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Re: Collecting issues against WSDL 1.1

From: Herve Ruellan <ruellan@crf.canon.fr>
Date: Fri, 05 Apr 2002 14:56:29 +0200
Message-ID: <3CAD9EFD.8030907@crf.canon.fr>
To: Jean-Jacques Moreau <moreau@crf.canon.fr>
CC: Web Service Description <www-ws-desc@w3.org>, Sanjiva Weerawarana <sanjiva@watson.ibm.com>
Dear all,

Being member of the W3C XML Protocol Working Group, I see the following 
issues regarding the interoperability of WSDL 1.1 and SOAP 1.2.
(Note that SOAP 1.2 specification is not finished yet, so I based all my 
comments on a recent working draft which may be found at [0a] and [0b]).

- Issue 1: transmission primitives
Currently WSDL 1.1 defines 4 transmissions primitives (one-way, 
request-response, solicit-response, notification).
SOAP 1.2 defines the concept of Message Exchange Pattern (MEP) [1]. A 
MEP is a template for the exchange of messages between SOAP Nodes.

In its current state, WSDL 1.1 is not able to define which MEP a Web 
Service will use over a SOAP binding (several different MEP can define a 
one-way transmission primitive).

_Proposed solution_
As MEP are almost independant of SOAP 1.2, I would suggest replacing 
transmission primitives by MEP.

- Issue 2: style="rpc|document"
In SOAP 1.2, RPC is an extension of SOAP, that is a particular use of SOAP.

Regarding SOAP 1.2, the style attribute can only be seen as a hint that 
SOAP 1.2 is used with *an* RPC extension. It does not specify which RPC 
extension is used nor any other important informations like which 
encoding is used for the parameters...

_Proposed solution_
Remove the style attribute and create a way for defining which SOAP 
extensions are used (see below).

- Issue 3: transport="uri"
A SOAP 1.2 message can be transfered over many protocols. SOAP 1.2 
defines bindings for specifying use of underlying protocols. For example 
[2] describes *an* HTTP binding for SOAP 1.2.

The transport attribute allows to define which binding is used for a Web 
Services accessed over SOAP 1.2. However this attribute may be ill named 
(there may exists several bindings for a particular transport) and it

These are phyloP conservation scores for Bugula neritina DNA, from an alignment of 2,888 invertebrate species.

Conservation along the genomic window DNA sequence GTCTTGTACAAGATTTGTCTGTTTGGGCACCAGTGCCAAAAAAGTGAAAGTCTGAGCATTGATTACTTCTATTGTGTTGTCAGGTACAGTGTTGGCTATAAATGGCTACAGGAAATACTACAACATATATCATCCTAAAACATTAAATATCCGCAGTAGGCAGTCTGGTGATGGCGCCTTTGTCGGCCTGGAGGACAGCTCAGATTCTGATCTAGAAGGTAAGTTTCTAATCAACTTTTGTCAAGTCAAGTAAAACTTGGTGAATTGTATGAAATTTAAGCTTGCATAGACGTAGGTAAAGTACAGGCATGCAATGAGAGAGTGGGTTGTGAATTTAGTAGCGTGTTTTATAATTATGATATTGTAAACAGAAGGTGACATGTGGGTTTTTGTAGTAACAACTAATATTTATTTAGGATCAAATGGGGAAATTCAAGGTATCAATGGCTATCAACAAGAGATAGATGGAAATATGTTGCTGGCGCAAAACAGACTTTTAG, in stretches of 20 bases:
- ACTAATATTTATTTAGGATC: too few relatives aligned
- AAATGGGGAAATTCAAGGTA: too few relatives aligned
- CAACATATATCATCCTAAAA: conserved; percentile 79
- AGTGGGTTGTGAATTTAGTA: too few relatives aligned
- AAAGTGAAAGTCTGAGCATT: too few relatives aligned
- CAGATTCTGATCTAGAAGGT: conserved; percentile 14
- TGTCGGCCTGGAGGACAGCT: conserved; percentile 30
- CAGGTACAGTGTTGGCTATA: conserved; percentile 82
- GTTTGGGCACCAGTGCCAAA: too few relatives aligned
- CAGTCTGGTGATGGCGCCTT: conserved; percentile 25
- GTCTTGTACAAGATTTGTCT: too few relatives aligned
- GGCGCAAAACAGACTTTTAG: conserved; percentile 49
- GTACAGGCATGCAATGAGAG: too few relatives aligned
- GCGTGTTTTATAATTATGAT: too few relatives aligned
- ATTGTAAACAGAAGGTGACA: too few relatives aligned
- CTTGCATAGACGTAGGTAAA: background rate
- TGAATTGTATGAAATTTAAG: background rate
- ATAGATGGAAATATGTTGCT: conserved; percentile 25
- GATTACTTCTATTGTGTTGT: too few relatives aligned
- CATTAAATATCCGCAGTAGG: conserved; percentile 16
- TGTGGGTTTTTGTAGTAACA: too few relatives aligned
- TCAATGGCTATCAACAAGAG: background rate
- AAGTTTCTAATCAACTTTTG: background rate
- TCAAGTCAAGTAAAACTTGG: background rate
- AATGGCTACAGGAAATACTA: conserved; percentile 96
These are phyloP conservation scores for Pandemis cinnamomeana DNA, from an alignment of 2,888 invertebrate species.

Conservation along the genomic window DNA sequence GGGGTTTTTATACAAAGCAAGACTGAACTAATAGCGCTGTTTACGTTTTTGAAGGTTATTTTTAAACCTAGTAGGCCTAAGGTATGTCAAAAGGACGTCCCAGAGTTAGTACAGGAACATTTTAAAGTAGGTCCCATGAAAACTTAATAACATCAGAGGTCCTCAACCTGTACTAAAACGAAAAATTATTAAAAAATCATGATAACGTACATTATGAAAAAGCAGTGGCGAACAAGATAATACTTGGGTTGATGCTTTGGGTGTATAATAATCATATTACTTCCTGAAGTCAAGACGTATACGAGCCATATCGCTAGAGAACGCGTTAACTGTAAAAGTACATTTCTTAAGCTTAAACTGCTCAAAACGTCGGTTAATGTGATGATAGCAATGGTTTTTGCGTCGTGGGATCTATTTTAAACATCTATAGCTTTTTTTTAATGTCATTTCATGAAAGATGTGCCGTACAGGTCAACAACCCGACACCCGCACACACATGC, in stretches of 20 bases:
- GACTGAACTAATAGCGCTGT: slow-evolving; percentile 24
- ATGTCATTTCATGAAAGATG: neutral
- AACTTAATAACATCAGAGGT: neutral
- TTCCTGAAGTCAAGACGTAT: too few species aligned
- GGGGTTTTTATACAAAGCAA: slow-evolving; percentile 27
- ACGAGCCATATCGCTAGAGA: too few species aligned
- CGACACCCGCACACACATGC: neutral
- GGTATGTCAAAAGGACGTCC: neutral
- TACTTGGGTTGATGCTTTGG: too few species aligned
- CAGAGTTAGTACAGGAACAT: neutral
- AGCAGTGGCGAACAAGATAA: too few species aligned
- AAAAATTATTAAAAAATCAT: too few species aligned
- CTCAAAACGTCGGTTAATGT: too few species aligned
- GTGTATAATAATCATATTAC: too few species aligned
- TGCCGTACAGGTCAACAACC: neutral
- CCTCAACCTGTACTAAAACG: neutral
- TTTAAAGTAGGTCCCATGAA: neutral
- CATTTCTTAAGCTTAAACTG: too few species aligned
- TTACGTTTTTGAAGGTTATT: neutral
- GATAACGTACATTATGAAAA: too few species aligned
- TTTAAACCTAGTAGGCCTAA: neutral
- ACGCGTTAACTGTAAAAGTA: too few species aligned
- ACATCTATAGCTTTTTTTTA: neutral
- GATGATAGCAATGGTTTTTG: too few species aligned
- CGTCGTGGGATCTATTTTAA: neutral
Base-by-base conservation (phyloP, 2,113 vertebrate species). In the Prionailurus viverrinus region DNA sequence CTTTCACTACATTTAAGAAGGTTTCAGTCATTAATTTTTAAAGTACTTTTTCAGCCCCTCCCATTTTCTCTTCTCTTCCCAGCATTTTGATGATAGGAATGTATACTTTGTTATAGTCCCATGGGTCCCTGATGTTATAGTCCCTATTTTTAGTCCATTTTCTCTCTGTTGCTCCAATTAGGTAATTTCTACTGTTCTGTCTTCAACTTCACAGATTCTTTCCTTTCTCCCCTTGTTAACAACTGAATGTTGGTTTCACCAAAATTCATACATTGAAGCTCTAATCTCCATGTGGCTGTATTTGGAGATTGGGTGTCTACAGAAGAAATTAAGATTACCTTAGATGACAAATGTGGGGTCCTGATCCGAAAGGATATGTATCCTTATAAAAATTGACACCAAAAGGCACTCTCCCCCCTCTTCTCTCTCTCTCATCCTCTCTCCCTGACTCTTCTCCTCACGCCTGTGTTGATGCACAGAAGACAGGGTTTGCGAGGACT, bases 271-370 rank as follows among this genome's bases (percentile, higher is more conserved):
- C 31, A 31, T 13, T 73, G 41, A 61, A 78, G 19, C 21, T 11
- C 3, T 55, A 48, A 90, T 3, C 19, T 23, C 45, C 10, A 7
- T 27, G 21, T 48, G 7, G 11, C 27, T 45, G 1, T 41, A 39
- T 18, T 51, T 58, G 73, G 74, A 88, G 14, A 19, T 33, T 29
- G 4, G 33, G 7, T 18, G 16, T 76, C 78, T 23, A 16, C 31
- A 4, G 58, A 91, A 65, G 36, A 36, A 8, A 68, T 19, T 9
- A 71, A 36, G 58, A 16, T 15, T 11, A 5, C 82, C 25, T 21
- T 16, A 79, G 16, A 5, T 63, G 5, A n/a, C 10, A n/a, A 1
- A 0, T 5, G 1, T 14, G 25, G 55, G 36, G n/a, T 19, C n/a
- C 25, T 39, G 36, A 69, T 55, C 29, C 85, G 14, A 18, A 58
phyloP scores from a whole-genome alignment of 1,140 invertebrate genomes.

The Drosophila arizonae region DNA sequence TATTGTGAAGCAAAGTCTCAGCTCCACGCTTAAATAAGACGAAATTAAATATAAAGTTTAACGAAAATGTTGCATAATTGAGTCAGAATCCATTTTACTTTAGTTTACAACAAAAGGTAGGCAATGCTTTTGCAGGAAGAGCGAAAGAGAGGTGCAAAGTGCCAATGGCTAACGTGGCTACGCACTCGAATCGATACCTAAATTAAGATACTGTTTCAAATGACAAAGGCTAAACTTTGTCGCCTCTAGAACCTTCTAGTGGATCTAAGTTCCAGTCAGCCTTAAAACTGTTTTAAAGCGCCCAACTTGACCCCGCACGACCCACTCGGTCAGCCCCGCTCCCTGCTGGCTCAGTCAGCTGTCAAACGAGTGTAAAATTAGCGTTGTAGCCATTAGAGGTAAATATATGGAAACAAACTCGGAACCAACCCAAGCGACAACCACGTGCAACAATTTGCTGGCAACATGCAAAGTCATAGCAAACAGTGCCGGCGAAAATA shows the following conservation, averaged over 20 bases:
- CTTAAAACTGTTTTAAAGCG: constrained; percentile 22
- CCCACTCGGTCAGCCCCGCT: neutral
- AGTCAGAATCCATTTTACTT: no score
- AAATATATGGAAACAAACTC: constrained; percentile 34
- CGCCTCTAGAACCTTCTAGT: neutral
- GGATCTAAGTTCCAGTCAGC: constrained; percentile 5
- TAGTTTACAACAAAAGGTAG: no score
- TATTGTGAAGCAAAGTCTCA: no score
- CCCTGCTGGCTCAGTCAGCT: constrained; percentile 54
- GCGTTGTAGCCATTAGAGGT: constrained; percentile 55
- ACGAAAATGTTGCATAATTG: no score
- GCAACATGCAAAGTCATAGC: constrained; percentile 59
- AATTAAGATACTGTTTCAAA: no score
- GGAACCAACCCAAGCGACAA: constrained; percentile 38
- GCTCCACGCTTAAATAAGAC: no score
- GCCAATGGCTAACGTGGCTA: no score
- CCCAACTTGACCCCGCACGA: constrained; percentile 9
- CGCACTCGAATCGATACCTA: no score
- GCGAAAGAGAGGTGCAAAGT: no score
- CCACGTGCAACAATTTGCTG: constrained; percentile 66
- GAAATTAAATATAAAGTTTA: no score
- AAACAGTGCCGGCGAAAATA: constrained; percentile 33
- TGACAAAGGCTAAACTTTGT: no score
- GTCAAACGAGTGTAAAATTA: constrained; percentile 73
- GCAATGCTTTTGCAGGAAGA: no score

does not allow specifying which options of a binding are used.

_Proposed solution_
Use the soap:binding element to define which binding is used and 
describe any other necessary informations for the use of this bindings.

- Issue 4: soap:header
 From [3]: "A SOAP header provides a mechanism for extending a SOAP 
message...". A SOAP extension not only needs to define one or more new 
SOAP headers, but also to specify the semantics of the headers and of 
the rules for processing them.

The soap:header allows defining a new SOAP header block but give no way 
of defining its semantics and processing rules.

_Proposed solution_
Remove the soap:header element and provide a way for defining which SOAP 
extensions are used (see below).

- Issue 5: SOAP 1.2 extensions
New functionnalities can be added to SOAP 1.2 through the use of 
extensions (see for example [4] or [5]).

WSDL 1.1 does not provide a way for specifying which extensions may or 
must be used to access a Web Service.

_Proposed solution_
Create a way to define which SOAP 1.2 extensions are supported by a Web 
Service, to define if their use is mandatory or not and how those 
extensions are used (which options/configurations/features are 

- Issue 6: soap:body parts
Currently WSDL 1.1 says that the parts attribute indicates which message 
parts appear somewhere within the SOAP body. Other parts may appear in 
other locations (such as attachements).

WSDL 1.1 does not specify the precise structure of the body (are the 
parts allowed to appear in any order, may they be contained in element 
information items descendant of the body...).
In addition, it does specify nothing for the parts not transmitted in 
the body.

_Proposed solution_
Have WSDL 1.1 define in a precise way the structure of the SOAP body. 
Give some directives for specifying in a Web Services description what 
happen to the parts not transmitted in the body (is it possible to not 
transmit them...).

- Issue 7: soap:body encodingStyle
In WSDL 1.1, the encodingStyle attribute is a list of uri.
In SOAP 1.2, the encodingStyle attribute is an uri. Moreover, an element 
can use an encodingStyle while some of its children use another 
encodingStyle. (Note: the usage of the encodingStyle attribute is being 
discussed currently and may differ in the final version of SOAP 1.2).

WSDL 1.1 and SOAP 1.2 does not have the same use of the encodingStyle 

_Proposed solution_
Change the WSDL 1.1 use of the encodingStyle attribute.

- Issue 8: soap:address
WSDL 1.1 uses the soap:address element to specify the destination of the 

The way of targetting a WSDL message through SOAP 1.2 is dependant on 
the binding used and may also depend on the MEP used. The soap:address 
element may not be sufficient to describe this targetting.

_Proposed solution_
The target of a WSDL message should be defined in the soap:binding element.

Hervé Ruellan


[0a] http://www.w3.org/2000/xp/Group/2/03/23/soap12-part1-1.37.html
[0b] http://www.w3.org/2000/xp/Group/2/03/23/soap12-part2-1.46.html
[1] http://www.w3.org/2000/xp/Group/2/03/23/soap12-part2-1.46.html#soapmep

Jean-Jacques Moreau wrote:
> Dear all,
> I seem to have volunteered myself for collecting an initial list
> of issues against the WSDL 1.1 specification.
> I you have any such issue, can you please send them to me asap so
> I can add them to our issues list _before_ our first face-to-face
> meeting?
> Thank you,
> Jean-Jacques.
Received on Friday, 5 April 2002 07:58:47 UTC

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